Wednesday, December 10, 2014

A new little lamp

So far, so good
 I've finished carving a little reproduction of a Dorset Palaeoeskimo soapstone lamp.  While I move on to other projects, I'll spend a few minutes each day layering on grime, oil, soot, and scratches to give it the illusion of age.  The real artifacts will have often have a millimetre or two thick crust of carbonize seal oil caked on them.  In this case, I don't think its necessary to build up a layer that thick, but I would like to discolour the pot appropriately and give it some scrapes and bruises to help simulate age.

Running the pot through a candle flame is a good way to give it a nice black soot staining.  One pass isn't too convincing, but doing this over and over again with layers of oil and scratches from stone tools in between candle licks begins to give the freshly carved soapstone the feeling that its been around a long time and seen a lot of use.
Photo Credits: Tim Rast


  1. Do you know if many Dorset lamps have been found and do they all look like this? Thule lamps seem flatter and large. I wonder if there was any influence from them.

    1. Good question! The style of lamp shown here is typical of the Middle Dorset time period here in Newfoundland and Labrador (ca. 2000-1300BP). Rectangular soapstone vessels from this culture ranged in size from small ones like this reproduction to quite large pots that would have been big enough to fit a loaf of bread inside (Dorset didn't bake bread - that's just a size comparison).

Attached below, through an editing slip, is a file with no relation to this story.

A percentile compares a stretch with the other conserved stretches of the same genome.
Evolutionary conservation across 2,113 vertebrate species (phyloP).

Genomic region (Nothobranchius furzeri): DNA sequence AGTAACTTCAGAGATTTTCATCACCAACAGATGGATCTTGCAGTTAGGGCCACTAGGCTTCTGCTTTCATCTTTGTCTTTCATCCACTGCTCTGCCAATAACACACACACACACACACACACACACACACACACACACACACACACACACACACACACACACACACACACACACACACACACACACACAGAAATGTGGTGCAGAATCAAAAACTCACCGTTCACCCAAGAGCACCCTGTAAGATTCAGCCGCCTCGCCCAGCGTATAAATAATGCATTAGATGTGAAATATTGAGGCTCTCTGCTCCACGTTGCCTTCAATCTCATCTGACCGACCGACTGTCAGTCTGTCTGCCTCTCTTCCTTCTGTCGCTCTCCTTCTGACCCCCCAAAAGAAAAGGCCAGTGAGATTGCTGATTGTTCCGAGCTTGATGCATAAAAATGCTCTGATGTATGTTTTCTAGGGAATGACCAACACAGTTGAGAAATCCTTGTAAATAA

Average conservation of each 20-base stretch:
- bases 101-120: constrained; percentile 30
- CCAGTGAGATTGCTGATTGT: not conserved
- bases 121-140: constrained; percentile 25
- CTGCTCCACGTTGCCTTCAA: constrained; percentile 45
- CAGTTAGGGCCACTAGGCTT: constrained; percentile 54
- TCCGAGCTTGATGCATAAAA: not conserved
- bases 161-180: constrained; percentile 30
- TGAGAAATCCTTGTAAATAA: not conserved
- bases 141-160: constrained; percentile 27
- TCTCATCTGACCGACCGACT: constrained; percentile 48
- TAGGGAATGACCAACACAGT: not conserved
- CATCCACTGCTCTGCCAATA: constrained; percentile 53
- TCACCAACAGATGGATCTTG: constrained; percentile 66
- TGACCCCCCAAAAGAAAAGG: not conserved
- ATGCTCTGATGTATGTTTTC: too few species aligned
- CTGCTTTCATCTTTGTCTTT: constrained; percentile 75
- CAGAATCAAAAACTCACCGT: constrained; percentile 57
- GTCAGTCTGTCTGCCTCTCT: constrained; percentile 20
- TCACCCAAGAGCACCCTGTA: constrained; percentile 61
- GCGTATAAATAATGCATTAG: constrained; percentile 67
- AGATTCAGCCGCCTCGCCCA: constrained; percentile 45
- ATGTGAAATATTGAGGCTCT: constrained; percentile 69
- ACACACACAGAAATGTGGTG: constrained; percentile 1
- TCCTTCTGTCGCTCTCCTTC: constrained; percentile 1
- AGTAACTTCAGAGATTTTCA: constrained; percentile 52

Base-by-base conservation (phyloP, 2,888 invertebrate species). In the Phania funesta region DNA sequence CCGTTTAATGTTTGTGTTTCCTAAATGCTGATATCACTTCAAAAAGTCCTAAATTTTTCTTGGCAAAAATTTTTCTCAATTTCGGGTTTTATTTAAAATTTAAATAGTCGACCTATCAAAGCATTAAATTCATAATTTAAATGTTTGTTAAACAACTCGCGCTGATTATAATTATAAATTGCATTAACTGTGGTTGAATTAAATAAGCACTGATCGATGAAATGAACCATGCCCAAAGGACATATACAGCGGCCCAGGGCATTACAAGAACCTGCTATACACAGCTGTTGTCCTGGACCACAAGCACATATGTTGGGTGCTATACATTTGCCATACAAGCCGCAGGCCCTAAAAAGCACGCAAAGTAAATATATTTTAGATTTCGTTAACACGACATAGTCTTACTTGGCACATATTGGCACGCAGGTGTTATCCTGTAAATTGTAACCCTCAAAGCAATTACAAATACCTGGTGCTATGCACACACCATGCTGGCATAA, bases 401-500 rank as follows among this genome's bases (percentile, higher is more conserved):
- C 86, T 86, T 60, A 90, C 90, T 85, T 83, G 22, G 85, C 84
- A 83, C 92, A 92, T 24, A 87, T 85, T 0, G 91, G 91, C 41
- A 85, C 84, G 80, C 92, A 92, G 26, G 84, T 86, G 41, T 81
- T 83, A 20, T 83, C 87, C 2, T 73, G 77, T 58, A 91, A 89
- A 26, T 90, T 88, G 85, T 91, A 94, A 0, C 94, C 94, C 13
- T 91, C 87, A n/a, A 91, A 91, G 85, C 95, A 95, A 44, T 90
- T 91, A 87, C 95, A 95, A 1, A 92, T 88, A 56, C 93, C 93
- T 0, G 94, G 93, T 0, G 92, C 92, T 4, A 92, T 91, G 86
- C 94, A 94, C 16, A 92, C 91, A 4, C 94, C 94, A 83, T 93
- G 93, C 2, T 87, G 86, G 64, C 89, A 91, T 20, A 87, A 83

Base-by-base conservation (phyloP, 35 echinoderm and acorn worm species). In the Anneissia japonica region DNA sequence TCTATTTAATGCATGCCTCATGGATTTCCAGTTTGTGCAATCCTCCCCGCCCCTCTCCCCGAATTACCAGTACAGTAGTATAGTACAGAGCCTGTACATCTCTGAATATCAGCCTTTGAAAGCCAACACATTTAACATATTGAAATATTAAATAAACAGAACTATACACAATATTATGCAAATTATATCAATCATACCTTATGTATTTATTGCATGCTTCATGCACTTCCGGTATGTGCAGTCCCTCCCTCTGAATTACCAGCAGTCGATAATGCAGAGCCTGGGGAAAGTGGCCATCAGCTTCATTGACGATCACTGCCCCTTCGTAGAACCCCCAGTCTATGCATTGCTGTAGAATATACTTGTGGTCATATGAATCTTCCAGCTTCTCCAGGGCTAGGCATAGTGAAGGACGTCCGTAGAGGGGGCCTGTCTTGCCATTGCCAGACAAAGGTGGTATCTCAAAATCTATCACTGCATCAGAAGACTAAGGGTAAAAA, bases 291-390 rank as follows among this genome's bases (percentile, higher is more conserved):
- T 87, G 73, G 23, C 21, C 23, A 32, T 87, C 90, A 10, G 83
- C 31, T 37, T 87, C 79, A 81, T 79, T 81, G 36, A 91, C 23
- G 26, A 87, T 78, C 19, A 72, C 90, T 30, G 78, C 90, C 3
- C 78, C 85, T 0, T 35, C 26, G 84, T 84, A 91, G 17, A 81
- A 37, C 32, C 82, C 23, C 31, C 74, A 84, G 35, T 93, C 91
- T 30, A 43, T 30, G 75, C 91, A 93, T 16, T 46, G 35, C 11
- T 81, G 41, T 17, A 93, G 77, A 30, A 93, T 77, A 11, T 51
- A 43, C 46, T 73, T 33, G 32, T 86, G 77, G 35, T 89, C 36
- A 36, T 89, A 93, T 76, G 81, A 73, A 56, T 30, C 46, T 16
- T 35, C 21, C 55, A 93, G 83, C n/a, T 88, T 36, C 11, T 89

There is a spectacular soapstone quarry on the Island of Newfoundland at Fleur de Lys. It's a cliff face covered in hundreds of rectangular scars from pot removals:

      These Dorset pots are an evolved form. The first Palaeoeskimo peoples in the arctic used open hearths and didn't use oil lamps. When they first started carving stone lamps they tended to be round, shallow bowls. There is an interesting paper that just came out within the past few weeks examining these very early pots:

      You're correct about Thule lamps (Qulliqs) being larger and flatter. The lamps used by different cultures during different time periods can be very diagnostic and sometimes it's possible to make a cultural ID just on the basis of a small corner or rim fragment.


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